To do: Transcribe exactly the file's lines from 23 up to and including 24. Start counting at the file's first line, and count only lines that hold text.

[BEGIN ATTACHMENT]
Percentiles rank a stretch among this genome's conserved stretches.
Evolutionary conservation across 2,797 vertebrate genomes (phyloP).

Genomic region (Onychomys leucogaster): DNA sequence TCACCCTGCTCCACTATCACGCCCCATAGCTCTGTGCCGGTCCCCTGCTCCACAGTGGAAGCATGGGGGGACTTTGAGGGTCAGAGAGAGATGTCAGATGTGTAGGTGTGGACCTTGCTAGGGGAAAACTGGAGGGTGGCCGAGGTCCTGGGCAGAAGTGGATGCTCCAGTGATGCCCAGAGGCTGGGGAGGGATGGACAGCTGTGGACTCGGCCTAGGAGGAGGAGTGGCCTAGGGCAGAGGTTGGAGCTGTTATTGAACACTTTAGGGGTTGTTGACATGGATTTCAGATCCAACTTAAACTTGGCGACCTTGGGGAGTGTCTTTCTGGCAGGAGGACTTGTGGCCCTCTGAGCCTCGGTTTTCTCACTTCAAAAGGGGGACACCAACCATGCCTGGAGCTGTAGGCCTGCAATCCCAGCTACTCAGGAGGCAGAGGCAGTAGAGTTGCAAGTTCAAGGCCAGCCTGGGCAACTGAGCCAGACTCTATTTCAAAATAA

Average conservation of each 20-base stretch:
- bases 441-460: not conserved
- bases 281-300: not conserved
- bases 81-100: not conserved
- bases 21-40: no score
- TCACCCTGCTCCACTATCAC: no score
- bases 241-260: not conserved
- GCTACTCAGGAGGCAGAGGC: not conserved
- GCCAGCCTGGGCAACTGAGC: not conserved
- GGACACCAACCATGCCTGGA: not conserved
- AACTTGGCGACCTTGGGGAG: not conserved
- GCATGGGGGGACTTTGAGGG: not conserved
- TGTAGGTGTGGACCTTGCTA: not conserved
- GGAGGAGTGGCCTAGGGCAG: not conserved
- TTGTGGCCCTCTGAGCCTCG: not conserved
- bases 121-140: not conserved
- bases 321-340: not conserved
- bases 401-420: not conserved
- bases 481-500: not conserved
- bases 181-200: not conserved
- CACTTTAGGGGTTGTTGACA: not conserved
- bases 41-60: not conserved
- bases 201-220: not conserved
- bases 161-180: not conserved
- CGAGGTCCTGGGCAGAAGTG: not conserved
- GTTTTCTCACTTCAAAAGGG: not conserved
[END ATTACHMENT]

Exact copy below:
- bases 181-200: not conserved
- CACTTTAGGGGTTGTTGACA: not conserved